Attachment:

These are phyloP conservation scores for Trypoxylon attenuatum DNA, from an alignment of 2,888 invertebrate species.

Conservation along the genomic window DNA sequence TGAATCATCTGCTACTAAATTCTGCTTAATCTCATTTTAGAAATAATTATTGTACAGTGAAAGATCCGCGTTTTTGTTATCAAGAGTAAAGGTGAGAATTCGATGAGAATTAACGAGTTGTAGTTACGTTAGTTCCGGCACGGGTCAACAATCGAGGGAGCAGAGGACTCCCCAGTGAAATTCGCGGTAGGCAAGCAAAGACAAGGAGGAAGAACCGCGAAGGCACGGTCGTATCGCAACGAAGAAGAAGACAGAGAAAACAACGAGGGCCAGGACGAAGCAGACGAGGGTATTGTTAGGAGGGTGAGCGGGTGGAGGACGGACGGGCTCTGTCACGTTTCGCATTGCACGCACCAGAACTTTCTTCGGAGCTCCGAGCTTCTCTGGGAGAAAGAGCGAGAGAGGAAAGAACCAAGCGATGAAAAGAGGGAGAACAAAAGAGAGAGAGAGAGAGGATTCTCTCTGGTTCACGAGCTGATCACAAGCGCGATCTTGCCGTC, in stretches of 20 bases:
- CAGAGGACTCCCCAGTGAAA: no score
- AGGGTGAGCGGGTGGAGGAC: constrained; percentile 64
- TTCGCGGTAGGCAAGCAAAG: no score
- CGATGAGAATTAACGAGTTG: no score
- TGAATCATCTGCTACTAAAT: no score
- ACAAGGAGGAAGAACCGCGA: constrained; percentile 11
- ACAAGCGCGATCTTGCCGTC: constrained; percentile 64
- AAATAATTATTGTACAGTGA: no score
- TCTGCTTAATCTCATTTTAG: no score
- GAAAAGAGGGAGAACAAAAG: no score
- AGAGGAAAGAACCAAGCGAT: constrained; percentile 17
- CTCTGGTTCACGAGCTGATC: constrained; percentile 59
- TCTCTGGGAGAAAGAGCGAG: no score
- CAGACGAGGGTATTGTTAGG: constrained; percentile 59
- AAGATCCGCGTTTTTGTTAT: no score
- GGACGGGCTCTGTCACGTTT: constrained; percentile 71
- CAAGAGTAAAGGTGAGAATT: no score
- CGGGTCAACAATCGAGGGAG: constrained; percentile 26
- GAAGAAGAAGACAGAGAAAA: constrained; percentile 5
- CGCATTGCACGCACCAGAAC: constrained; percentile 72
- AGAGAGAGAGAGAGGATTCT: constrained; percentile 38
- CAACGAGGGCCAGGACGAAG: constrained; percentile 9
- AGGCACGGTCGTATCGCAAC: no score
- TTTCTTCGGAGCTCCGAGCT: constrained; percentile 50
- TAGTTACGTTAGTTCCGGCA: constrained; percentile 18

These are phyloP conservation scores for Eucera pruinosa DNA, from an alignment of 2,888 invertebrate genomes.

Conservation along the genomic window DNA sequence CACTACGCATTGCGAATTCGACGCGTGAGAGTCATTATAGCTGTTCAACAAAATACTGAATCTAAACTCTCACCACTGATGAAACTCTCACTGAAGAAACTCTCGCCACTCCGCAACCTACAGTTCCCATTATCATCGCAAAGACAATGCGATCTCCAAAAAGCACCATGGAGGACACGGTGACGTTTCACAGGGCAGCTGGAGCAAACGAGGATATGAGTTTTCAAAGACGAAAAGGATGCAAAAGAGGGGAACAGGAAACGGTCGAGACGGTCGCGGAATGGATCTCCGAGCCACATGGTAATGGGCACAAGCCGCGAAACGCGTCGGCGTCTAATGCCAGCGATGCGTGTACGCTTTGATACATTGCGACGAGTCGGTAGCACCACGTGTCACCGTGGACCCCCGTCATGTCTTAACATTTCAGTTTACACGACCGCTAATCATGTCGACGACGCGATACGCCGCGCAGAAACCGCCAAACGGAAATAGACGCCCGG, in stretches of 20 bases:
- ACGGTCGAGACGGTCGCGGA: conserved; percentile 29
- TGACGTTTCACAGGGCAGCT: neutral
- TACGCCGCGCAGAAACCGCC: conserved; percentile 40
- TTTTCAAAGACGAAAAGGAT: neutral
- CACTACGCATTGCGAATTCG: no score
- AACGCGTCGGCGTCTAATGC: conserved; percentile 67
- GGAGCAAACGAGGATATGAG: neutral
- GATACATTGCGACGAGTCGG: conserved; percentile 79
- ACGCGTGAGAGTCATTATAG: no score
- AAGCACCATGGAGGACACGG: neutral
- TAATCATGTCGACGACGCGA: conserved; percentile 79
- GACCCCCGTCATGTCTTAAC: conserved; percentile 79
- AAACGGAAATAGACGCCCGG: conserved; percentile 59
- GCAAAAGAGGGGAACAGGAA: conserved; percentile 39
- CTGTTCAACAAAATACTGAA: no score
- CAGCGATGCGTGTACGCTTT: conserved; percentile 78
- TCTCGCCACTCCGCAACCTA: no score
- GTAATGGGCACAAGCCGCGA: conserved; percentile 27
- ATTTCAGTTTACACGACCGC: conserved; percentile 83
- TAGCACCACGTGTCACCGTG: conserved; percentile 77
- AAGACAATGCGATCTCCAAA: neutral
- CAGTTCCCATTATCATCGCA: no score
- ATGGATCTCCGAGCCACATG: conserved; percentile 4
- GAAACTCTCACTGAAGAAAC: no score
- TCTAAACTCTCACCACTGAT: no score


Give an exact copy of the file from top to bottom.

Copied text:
These are phyloP conservation scores for Trypoxylon attenuatum DNA, from an alignment of 2,888 invertebrate species.

Conservation along the genomic window DNA sequence TGAATCATCTGCTACTAAATTCTGCTTAATCTCATTTTAGAAATAATTATTGTACAGTGAAAGATCCGCGTTTTTGTTATCAAGAGTAAAGGTGAGAATTCGATGAGAATTAACGAGTTGTAGTTACGTTAGTTCCGGCACGGGTCAACAATCGAGGGAGCAGAGGACTCCCCAGTGAAATTCGCGGTAGGCAAGCAAAGACAAGGAGGAAGAACCGCGAAGGCACGGTCGTATCGCAACGAAGAAGAAGACAGAGAAAACAACGAGGGCCAGGACGAAGCAGACGAGGGTATTGTTAGGAGGGTGAGCGGGTGGAGGACGGACGGGCTCTGTCACGTTTCGCATTGCACGCACCAGAACTTTCTTCGGAGCTCCGAGCTTCTCTGGGAGAAAGAGCGAGAGAGGAAAGAACCAAGCGATGAAAAGAGGGAGAACAAAAGAGAGAGAGAGAGAGGATTCTCTCTGGTTCACGAGCTGATCACAAGCGCGATCTTGCCGTC, in stretches of 20 bases:
- CAGAGGACTCCCCAGTGAAA: no score
- AGGGTGAGCGGGTGGAGGAC: constrained; percentile 64
- TTCGCGGTAGGCAAGCAAAG: no score
- CGATGAGAATTAACGAGTTG: no score
- TGAATCATCTGCTACTAAAT: no score
- ACAAGGAGGAAGAACCGCGA: constrained; percentile 11
- ACAAGCGCGATCTTGCCGTC: constrained; percentile 64
- AAATAATTATTGTACAGTGA: no score
- TCTGCTTAATCTCATTTTAG: no score
- GAAAAGAGGGAGAACAAAAG: no score
- AGAGGAAAGAACCAAGCGAT: constrained; percentile 17
- CTCTGGTTCACGAGCTGATC: constrained; percentile 59
- TCTCTGGGAGAAAGAGCGAG: no score
- CAGACGAGGGTATTGTTAGG: constrained; percentile 59
- AAGATCCGCGTTTTTGTTAT: no score
- GGACGGGCTCTGTCACGTTT: constrained; percentile 71
- CAAGAGTAAAGGTGAGAATT: no score
- CGGGTCAACAATCGAGGGAG: constrained; percentile 26
- GAAGAAGAAGACAGAGAAAA: constrained; percentile 5
- CGCATTGCACGCACCAGAAC: constrained; percentile 72
- AGAGAGAGAGAGAGGATTCT: constrained; percentile 38
- CAACGAGGGCCAGGACGAAG: constrained; percentile 9
- AGGCACGGTCGTATCGCAAC: no score
- TTTCTTCGGAGCTCCGAGCT: constrained; percentile 50
- TAGTTACGTTAGTTCCGGCA: constrained; percentile 18

These are phyloP conservation scores for Eucera pruinosa DNA, from an alignment of 2,888 invertebrate genomes.

Conservation along the genomic window DNA sequence CACTACGCATTGCGAATTCGACGCGTGAGAGTCATTATAGCTGTTCAACAAAATACTGAATCTAAACTCTCACCACTGATGAAACTCTCACTGAAGAAACTCTCGCCACTCCGCAACCTACAGTTCCCATTATCATCGCAAAGACAATGCGATCTCCAAAAAGCACCATGGAGGACACGGTGACGTTTCACAGGGCAGCTGGAGCAAACGAGGATATGAGTTTTCAAAGACGAAAAGGATGCAAAAGAGGGGAACAGGAAACGGTCGAGACGGTCGCGGAATGGATCTCCGAGCCACATGGTAATGGGCACAAGCCGCGAAACGCGTCGGCGTCTAATGCCAGCGATGCGTGTACGCTTTGATACATTGCGACGAGTCGGTAGCACCACGTGTCACCGTGGACCCCCGTCATGTCTTAACATTTCAGTTTACACGACCGCTAATCATGTCGACGACGCGATACGCCGCGCAGAAACCGCCAAACGGAAATAGACGCCCGG, in stretches of 20 bases:
- ACGGTCGAGACGGTCGCGGA: conserved; percentile 29
- TGACGTTTCACAGGGCAGCT: neutral
- TACGCCGCGCAGAAACCGCC: conserved; percentile 40
- TTTTCAAAGACGAAAAGGAT: neutral
- CACTACGCATTGCGAATTCG: no score
- AACGCGTCGGCGTCTAATGC: conserved; percentile 67
- GGAGCAAACGAGGATATGAG: neutral
- GATACATTGCGACGAGTCGG: conserved; percentile 79
- ACGCGTGAGAGTCATTATAG: no score
- AAGCACCATGGAGGACACGG: neutral
- TAATCATGTCGACGACGCGA: conserved; percentile 79
- GACCCCCGTCATGTCTTAAC: conserved; percentile 79
- AAACGGAAATAGACGCCCGG: conserved; percentile 59
- GCAAAAGAGGGGAACAGGAA: conserved; percentile 39
- CTGTTCAACAAAATACTGAA: no score
- CAGCGATGCGTGTACGCTTT: conserved; percentile 78
- TCTCGCCACTCCGCAACCTA: no score
- GTAATGGGCACAAGCCGCGA: conserved; percentile 27
- ATTTCAGTTTACACGACCGC: conserved; percentile 83
- TAGCACCACGTGTCACCGTG: conserved; percentile 77
- AAGACAATGCGATCTCCAAA: neutral
- CAGTTCCCATTATCATCGCA: no score
- ATGGATCTCCGAGCCACATG: conserved; percentile 4
- GAAACTCTCACTGAAGAAAC: no score
- TCTAAACTCTCACCACTGAT: no score